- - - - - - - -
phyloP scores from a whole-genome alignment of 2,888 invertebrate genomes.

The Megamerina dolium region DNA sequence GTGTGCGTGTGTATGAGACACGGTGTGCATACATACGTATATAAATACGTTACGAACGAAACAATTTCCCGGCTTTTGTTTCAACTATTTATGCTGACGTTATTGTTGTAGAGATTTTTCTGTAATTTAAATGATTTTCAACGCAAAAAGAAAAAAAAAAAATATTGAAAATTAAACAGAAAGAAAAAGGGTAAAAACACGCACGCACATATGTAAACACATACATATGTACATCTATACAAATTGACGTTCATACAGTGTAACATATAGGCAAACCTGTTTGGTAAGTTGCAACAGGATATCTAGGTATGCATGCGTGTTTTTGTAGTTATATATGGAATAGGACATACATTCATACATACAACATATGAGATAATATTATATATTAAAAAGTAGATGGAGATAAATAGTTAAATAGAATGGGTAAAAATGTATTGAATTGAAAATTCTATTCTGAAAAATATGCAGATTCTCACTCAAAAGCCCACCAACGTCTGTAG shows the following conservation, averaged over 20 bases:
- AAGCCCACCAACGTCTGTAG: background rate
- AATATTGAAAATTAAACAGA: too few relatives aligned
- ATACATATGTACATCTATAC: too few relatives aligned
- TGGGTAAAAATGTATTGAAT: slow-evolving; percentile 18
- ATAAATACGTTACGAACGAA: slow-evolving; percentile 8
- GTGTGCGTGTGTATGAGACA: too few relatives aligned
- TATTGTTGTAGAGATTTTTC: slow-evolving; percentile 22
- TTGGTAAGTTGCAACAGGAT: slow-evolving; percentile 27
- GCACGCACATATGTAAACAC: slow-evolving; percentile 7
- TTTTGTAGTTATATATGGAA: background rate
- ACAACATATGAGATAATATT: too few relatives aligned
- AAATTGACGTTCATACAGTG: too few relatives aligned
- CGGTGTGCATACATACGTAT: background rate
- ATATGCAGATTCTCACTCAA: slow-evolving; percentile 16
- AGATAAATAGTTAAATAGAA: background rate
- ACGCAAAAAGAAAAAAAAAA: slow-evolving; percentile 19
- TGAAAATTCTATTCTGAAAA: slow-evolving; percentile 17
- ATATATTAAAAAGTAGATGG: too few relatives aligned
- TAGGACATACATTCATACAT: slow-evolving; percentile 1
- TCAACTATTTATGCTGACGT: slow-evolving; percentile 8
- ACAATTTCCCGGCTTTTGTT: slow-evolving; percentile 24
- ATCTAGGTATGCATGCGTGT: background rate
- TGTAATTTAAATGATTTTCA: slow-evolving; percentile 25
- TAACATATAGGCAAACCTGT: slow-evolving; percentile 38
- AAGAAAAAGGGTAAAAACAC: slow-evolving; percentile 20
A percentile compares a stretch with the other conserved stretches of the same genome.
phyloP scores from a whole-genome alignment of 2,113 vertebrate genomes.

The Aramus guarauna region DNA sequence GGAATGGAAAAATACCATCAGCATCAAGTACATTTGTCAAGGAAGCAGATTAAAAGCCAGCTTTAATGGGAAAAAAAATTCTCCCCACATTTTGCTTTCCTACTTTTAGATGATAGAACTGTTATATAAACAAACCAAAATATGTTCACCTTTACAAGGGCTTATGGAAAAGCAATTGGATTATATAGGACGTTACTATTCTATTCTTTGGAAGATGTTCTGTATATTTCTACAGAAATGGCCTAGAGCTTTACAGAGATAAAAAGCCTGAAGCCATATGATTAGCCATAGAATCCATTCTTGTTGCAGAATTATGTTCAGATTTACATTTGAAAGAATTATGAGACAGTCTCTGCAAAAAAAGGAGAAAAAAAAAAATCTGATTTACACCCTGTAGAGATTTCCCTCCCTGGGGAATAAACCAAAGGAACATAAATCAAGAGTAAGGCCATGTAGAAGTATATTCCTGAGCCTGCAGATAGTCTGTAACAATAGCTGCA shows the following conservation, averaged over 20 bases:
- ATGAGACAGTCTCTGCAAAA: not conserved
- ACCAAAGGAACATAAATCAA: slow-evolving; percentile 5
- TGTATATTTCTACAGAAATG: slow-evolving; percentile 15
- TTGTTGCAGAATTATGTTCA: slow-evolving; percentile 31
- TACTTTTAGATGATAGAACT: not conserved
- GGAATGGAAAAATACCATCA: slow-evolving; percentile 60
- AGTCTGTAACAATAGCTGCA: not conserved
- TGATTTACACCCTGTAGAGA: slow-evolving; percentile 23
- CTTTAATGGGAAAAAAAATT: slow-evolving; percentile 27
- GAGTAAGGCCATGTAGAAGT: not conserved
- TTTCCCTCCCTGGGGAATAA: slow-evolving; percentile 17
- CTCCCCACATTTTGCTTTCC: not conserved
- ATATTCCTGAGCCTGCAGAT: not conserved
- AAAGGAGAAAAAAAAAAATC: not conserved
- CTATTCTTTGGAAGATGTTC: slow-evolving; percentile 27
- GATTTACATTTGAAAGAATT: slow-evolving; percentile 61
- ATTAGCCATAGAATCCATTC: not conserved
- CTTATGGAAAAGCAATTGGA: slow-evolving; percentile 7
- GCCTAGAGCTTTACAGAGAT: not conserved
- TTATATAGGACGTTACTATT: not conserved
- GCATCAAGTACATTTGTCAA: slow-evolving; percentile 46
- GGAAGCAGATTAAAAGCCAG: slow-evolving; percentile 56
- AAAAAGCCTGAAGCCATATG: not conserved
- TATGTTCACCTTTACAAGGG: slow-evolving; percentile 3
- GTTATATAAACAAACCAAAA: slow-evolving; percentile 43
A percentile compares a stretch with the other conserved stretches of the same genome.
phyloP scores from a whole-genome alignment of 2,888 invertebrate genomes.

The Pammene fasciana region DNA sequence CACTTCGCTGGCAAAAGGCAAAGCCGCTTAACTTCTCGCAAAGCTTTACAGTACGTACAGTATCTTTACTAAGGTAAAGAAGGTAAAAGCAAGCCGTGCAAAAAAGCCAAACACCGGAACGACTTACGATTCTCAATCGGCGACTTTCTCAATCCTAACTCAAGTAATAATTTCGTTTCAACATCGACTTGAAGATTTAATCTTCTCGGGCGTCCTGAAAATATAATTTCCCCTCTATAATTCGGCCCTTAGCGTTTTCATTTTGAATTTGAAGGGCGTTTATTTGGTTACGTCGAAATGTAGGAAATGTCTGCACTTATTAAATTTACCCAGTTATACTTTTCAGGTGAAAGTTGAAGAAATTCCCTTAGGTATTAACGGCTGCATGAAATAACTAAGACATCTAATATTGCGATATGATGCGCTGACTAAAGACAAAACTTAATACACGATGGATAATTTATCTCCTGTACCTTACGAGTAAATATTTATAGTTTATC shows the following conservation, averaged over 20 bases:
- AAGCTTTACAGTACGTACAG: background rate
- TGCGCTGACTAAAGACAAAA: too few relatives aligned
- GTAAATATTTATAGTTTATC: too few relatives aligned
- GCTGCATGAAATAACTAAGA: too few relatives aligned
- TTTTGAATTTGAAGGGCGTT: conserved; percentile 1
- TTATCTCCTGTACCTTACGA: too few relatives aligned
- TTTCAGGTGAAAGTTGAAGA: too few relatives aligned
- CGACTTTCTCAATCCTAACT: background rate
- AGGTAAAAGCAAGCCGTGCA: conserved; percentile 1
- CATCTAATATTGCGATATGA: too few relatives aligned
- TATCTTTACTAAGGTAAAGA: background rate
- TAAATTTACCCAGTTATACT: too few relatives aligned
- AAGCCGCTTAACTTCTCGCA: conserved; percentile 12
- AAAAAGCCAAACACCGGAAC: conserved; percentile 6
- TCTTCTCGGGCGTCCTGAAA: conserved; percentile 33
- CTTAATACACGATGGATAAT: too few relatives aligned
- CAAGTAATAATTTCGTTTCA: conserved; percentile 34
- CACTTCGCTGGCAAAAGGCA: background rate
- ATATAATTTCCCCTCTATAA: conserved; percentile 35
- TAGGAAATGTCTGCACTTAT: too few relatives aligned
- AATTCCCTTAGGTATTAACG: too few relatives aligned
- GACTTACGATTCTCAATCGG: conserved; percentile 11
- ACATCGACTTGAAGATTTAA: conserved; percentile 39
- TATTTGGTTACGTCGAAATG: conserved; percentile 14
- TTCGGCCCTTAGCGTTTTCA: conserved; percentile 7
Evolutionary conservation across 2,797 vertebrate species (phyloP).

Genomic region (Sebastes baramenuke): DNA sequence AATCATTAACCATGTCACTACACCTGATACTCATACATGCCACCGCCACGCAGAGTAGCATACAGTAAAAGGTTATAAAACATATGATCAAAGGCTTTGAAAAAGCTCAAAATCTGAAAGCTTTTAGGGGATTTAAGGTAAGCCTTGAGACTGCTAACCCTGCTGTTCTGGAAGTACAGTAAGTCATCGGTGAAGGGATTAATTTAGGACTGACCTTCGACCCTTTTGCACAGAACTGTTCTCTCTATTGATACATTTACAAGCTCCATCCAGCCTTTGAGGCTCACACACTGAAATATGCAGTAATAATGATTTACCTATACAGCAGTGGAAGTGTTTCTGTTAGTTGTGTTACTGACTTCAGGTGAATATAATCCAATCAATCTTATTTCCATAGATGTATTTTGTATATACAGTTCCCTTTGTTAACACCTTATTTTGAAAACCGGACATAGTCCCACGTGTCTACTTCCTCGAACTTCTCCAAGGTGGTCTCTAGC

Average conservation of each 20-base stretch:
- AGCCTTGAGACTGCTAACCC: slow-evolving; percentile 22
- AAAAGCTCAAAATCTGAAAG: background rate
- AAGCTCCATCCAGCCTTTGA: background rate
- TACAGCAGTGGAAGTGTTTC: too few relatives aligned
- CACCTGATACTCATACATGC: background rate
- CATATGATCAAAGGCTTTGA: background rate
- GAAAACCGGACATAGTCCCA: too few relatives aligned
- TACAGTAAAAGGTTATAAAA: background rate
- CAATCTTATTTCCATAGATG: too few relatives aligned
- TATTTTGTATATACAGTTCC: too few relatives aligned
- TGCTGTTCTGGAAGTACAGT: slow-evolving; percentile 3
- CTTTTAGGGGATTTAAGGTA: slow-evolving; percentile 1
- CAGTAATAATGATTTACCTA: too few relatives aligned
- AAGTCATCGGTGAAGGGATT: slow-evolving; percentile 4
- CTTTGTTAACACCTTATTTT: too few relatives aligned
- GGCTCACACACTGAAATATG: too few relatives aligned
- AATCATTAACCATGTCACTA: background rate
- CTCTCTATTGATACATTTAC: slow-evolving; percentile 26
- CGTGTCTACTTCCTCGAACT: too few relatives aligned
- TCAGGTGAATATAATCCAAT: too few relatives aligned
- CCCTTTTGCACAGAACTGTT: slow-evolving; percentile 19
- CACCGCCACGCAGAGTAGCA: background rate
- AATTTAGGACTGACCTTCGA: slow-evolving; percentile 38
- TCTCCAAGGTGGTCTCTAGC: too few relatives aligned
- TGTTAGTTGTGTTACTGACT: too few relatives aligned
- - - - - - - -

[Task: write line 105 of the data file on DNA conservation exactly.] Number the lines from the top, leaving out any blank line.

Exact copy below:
- CGTGTCTACTTCCTCGAACT: too few relatives aligned